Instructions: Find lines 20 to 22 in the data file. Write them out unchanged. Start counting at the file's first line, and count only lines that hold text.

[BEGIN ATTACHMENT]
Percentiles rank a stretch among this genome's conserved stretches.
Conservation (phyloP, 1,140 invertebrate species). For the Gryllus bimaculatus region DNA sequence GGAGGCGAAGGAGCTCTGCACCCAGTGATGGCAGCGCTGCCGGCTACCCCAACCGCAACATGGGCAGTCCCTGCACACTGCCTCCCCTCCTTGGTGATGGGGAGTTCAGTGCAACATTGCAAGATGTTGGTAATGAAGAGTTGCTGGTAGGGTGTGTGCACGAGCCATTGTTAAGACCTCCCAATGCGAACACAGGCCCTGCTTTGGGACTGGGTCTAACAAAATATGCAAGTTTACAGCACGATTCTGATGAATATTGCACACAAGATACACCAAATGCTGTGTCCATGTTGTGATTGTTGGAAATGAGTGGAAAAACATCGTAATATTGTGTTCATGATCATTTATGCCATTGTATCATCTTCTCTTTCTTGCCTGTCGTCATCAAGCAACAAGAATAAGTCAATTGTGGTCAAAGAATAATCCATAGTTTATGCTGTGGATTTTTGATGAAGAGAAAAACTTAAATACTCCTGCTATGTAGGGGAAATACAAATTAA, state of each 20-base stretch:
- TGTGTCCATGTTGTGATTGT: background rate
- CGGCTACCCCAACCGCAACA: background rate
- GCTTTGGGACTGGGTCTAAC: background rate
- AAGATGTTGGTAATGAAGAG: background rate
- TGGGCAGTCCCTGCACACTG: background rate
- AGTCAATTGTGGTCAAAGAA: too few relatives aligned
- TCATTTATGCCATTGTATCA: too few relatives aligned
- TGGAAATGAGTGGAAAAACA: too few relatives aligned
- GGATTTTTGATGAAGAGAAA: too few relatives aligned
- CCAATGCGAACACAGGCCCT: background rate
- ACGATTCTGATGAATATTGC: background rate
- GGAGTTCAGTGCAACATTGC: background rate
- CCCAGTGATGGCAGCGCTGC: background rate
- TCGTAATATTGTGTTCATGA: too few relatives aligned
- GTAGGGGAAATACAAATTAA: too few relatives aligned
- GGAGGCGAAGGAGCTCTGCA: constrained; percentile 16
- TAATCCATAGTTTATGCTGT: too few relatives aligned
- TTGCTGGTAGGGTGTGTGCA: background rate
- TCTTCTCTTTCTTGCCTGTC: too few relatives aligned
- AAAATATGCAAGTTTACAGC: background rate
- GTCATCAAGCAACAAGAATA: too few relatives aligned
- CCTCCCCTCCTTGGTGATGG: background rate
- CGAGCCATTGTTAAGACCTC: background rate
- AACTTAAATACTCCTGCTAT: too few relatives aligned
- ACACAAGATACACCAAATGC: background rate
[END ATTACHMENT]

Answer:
- TTGCTGGTAGGGTGTGTGCA: background rate
- TCTTCTCTTTCTTGCCTGTC: too few relatives aligned
- AAAATATGCAAGTTTACAGC: background rate